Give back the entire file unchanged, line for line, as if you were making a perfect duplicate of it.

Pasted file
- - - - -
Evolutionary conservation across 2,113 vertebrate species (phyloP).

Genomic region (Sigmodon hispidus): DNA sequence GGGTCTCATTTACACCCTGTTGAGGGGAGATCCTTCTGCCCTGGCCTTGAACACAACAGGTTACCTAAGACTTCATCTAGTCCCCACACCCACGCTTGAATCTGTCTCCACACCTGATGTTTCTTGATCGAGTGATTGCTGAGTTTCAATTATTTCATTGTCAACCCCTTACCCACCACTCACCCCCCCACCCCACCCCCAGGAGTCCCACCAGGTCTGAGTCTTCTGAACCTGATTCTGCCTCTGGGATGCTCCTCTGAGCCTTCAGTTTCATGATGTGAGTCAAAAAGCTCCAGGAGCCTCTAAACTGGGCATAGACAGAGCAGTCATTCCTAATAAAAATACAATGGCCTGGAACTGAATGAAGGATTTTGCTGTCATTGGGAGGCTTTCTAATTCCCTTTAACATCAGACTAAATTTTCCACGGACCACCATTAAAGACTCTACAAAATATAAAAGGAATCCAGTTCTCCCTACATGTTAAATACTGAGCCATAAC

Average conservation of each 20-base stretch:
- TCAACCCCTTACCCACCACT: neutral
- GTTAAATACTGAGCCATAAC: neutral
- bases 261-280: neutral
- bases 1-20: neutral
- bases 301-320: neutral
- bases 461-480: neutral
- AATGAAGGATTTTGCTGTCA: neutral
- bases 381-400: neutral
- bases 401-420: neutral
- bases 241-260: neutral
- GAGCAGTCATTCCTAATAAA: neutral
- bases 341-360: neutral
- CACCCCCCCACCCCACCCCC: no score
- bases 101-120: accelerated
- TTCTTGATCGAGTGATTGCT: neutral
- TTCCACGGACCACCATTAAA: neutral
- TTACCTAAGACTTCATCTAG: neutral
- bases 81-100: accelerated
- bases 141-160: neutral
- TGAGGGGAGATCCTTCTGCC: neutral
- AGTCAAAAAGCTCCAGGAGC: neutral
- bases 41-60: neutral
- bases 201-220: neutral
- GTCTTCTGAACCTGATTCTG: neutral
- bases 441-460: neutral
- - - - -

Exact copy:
Evolutionary conservation across 2,113 vertebrate species (phyloP).

Genomic region (Sigmodon hispidus): DNA sequence GGGTCTCATTTACACCCTGTTGAGGGGAGATCCTTCTGCCCTGGCCTTGAACACAACAGGTTACCTAAGACTTCATCTAGTCCCCACACCCACGCTTGAATCTGTCTCCACACCTGATGTTTCTTGATCGAGTGATTGCTGAGTTTCAATTATTTCATTGTCAACCCCTTACCCACCACTCACCCCCCCACCCCACCCCCAGGAGTCCCACCAGGTCTGAGTCTTCTGAACCTGATTCTGCCTCTGGGATGCTCCTCTGAGCCTTCAGTTTCATGATGTGAGTCAAAAAGCTCCAGGAGCCTCTAAACTGGGCATAGACAGAGCAGTCATTCCTAATAAAAATACAATGGCCTGGAACTGAATGAAGGATTTTGCTGTCATTGGGAGGCTTTCTAATTCCCTTTAACATCAGACTAAATTTTCCACGGACCACCATTAAAGACTCTACAAAATATAAAAGGAATCCAGTTCTCCCTACATGTTAAATACTGAGCCATAAC

Average conservation of each 20-base stretch:
- TCAACCCCTTACCCACCACT: neutral
- GTTAAATACTGAGCCATAAC: neutral
- bases 261-280: neutral
- bases 1-20: neutral
- bases 301-320: neutral
- bases 461-480: neutral
- AATGAAGGATTTTGCTGTCA: neutral
- bases 381-400: neutral
- bases 401-420: neutral
- bases 241-260: neutral
- GAGCAGTCATTCCTAATAAA: neutral
- bases 341-360: neutral
- CACCCCCCCACCCCACCCCC: no score
- bases 101-120: accelerated
- TTCTTGATCGAGTGATTGCT: neutral
- TTCCACGGACCACCATTAAA: neutral
- TTACCTAAGACTTCATCTAG: neutral
- bases 81-100: accelerated
- bases 141-160: neutral
- TGAGGGGAGATCCTTCTGCC: neutral
- AGTCAAAAAGCTCCAGGAGC: neutral
- bases 41-60: neutral
- bases 201-220: neutral
- GTCTTCTGAACCTGATTCTG: neutral
- bases 441-460: neutral